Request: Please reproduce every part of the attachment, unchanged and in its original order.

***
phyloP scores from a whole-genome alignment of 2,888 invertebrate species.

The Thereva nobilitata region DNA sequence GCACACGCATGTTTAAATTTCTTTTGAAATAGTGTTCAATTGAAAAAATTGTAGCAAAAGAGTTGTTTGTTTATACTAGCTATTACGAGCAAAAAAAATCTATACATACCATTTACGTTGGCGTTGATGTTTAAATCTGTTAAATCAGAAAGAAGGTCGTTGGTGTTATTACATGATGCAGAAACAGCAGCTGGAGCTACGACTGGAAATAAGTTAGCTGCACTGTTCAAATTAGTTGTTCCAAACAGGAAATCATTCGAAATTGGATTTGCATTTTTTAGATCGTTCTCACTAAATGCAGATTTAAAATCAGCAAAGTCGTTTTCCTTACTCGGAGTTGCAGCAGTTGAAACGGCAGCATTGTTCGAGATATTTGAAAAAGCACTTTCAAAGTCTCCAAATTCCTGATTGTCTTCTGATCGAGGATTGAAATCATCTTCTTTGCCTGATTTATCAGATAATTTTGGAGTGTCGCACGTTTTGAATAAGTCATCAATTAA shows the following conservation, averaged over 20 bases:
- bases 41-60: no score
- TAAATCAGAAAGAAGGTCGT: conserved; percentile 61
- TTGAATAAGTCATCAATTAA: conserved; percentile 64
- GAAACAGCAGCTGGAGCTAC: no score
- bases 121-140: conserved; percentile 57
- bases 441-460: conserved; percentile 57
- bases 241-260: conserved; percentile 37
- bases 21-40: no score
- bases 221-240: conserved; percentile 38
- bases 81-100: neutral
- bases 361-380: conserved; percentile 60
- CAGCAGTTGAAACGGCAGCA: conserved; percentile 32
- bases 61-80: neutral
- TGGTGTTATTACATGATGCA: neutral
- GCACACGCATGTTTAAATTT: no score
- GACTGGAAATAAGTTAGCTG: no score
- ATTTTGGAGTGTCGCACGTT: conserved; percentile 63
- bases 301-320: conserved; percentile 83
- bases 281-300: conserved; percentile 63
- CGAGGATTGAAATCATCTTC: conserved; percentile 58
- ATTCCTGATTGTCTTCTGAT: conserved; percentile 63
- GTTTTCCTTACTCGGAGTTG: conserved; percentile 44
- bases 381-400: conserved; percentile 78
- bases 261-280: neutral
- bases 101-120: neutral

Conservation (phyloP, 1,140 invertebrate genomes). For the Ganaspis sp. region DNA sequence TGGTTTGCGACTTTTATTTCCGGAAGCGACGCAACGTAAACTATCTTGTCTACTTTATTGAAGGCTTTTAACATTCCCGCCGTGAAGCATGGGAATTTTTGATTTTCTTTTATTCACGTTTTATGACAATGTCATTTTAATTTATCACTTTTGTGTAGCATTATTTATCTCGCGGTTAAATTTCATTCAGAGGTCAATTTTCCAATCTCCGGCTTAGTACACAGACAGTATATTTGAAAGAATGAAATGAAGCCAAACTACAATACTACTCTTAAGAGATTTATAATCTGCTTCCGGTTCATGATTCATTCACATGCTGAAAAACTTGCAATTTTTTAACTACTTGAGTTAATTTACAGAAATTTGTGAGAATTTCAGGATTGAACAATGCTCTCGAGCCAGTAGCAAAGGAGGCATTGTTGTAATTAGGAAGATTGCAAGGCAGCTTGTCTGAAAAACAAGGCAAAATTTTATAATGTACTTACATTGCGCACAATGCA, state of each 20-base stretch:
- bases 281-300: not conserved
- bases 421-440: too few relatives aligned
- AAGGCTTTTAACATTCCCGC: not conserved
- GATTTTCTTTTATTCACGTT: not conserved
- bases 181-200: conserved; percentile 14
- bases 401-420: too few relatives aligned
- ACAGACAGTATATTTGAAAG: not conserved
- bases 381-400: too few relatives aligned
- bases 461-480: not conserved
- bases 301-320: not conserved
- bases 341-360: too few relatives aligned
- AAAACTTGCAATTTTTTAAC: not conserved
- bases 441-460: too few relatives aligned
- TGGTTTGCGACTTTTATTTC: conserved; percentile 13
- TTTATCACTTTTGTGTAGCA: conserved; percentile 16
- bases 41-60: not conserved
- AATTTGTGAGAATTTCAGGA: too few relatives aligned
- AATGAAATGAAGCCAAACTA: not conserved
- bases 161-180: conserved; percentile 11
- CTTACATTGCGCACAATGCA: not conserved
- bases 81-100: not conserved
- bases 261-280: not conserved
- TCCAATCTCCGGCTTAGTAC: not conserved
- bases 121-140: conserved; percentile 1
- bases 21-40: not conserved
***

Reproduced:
phyloP scores from a whole-genome alignment of 2,888 invertebrate species.

The Thereva nobilitata region DNA sequence GCACACGCATGTTTAAATTTCTTTTGAAATAGTGTTCAATTGAAAAAATTGTAGCAAAAGAGTTGTTTGTTTATACTAGCTATTACGAGCAAAAAAAATCTATACATACCATTTACGTTGGCGTTGATGTTTAAATCTGTTAAATCAGAAAGAAGGTCGTTGGTGTTATTACATGATGCAGAAACAGCAGCTGGAGCTACGACTGGAAATAAGTTAGCTGCACTGTTCAAATTAGTTGTTCCAAACAGGAAATCATTCGAAATTGGATTTGCATTTTTTAGATCGTTCTCACTAAATGCAGATTTAAAATCAGCAAAGTCGTTTTCCTTACTCGGAGTTGCAGCAGTTGAAACGGCAGCATTGTTCGAGATATTTGAAAAAGCACTTTCAAAGTCTCCAAATTCCTGATTGTCTTCTGATCGAGGATTGAAATCATCTTCTTTGCCTGATTTATCAGATAATTTTGGAGTGTCGCACGTTTTGAATAAGTCATCAATTAA shows the following conservation, averaged over 20 bases:
- bases 41-60: no score
- TAAATCAGAAAGAAGGTCGT: conserved; percentile 61
- TTGAATAAGTCATCAATTAA: conserved; percentile 64
- GAAACAGCAGCTGGAGCTAC: no score
- bases 121-140: conserved; percentile 57
- bases 441-460: conserved; percentile 57
- bases 241-260: conserved; percentile 37
- bases 21-40: no score
- bases 221-240: conserved; percentile 38
- bases 81-100: neutral
- bases 361-380: conserved; percentile 60
- CAGCAGTTGAAACGGCAGCA: conserved; percentile 32
- bases 61-80: neutral
- TGGTGTTATTACATGATGCA: neutral
- GCACACGCATGTTTAAATTT: no score
- GACTGGAAATAAGTTAGCTG: no score
- ATTTTGGAGTGTCGCACGTT: conserved; percentile 63
- bases 301-320: conserved; percentile 83
- bases 281-300: conserved; percentile 63
- CGAGGATTGAAATCATCTTC: conserved; percentile 58
- ATTCCTGATTGTCTTCTGAT: conserved; percentile 63
- GTTTTCCTTACTCGGAGTTG: conserved; percentile 44
- bases 381-400: conserved; percentile 78
- bases 261-280: neutral
- bases 101-120: neutral

Conservation (phyloP, 1,140 invertebrate genomes). For the Ganaspis sp. region DNA sequence TGGTTTGCGACTTTTATTTCCGGAAGCGACGCAACGTAAACTATCTTGTCTACTTTATTGAAGGCTTTTAACATTCCCGCCGTGAAGCATGGGAATTTTTGATTTTCTTTTATTCACGTTTTATGACAATGTCATTTTAATTTATCACTTTTGTGTAGCATTATTTATCTCGCGGTTAAATTTCATTCAGAGGTCAATTTTCCAATCTCCGGCTTAGTACACAGACAGTATATTTGAAAGAATGAAATGAAGCCAAACTACAATACTACTCTTAAGAGATTTATAATCTGCTTCCGGTTCATGATTCATTCACATGCTGAAAAACTTGCAATTTTTTAACTACTTGAGTTAATTTACAGAAATTTGTGAGAATTTCAGGATTGAACAATGCTCTCGAGCCAGTAGCAAAGGAGGCATTGTTGTAATTAGGAAGATTGCAAGGCAGCTTGTCTGAAAAACAAGGCAAAATTTTATAATGTACTTACATTGCGCACAATGCA, state of each 20-base stretch:
- bases 281-300: not conserved
- bases 421-440: too few relatives aligned
- AAGGCTTTTAACATTCCCGC: not conserved
- GATTTTCTTTTATTCACGTT: not conserved
- bases 181-200: conserved; percentile 14
- bases 401-420: too few relatives aligned
- ACAGACAGTATATTTGAAAG: not conserved
- bases 381-400: too few relatives aligned
- bases 461-480: not conserved
- bases 301-320: not conserved
- bases 341-360: too few relatives aligned
- AAAACTTGCAATTTTTTAAC: not conserved
- bases 441-460: too few relatives aligned
- TGGTTTGCGACTTTTATTTC: conserved; percentile 13
- TTTATCACTTTTGTGTAGCA: conserved; percentile 16
- bases 41-60: not conserved
- AATTTGTGAGAATTTCAGGA: too few relatives aligned
- AATGAAATGAAGCCAAACTA: not conserved
- bases 161-180: conserved; percentile 11
- CTTACATTGCGCACAATGCA: not conserved
- bases 81-100: not conserved
- bases 261-280: not conserved
- TCCAATCTCCGGCTTAGTAC: not conserved
- bases 121-140: conserved; percentile 1
- bases 21-40: not conserved